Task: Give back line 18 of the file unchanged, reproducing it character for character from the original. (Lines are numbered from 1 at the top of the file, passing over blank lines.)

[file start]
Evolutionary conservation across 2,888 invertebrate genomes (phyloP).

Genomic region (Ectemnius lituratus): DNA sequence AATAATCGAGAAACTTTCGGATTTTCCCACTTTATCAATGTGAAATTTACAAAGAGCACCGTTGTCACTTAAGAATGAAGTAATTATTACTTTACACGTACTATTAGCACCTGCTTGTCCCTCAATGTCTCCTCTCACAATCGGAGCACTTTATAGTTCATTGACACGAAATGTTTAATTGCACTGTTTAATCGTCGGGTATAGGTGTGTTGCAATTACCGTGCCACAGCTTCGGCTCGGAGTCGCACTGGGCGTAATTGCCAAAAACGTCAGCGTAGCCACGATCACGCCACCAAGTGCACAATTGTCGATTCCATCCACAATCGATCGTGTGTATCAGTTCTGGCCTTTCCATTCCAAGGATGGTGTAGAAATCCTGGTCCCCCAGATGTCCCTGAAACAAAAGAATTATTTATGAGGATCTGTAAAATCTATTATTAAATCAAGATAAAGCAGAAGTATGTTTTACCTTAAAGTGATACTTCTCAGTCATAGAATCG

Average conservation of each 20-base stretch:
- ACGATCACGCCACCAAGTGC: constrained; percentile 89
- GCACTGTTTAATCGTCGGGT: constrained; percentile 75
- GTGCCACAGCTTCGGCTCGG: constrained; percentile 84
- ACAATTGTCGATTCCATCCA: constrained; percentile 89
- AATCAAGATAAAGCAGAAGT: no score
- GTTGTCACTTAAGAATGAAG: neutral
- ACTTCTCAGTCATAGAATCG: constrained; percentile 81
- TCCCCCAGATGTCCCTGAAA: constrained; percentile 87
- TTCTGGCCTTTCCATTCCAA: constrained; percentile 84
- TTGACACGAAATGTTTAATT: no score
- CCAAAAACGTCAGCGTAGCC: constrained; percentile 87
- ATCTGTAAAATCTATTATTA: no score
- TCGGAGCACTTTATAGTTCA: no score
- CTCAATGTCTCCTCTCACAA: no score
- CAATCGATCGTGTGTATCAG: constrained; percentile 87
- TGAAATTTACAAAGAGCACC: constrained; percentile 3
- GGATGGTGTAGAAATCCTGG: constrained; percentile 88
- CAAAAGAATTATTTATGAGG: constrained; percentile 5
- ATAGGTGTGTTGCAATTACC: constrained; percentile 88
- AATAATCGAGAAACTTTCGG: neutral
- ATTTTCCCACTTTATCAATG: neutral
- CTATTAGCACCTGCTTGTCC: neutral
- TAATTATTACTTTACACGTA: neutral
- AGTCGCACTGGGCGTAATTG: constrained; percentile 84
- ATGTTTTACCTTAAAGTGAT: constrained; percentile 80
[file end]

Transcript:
- CAATCGATCGTGTGTATCAG: constrained; percentile 87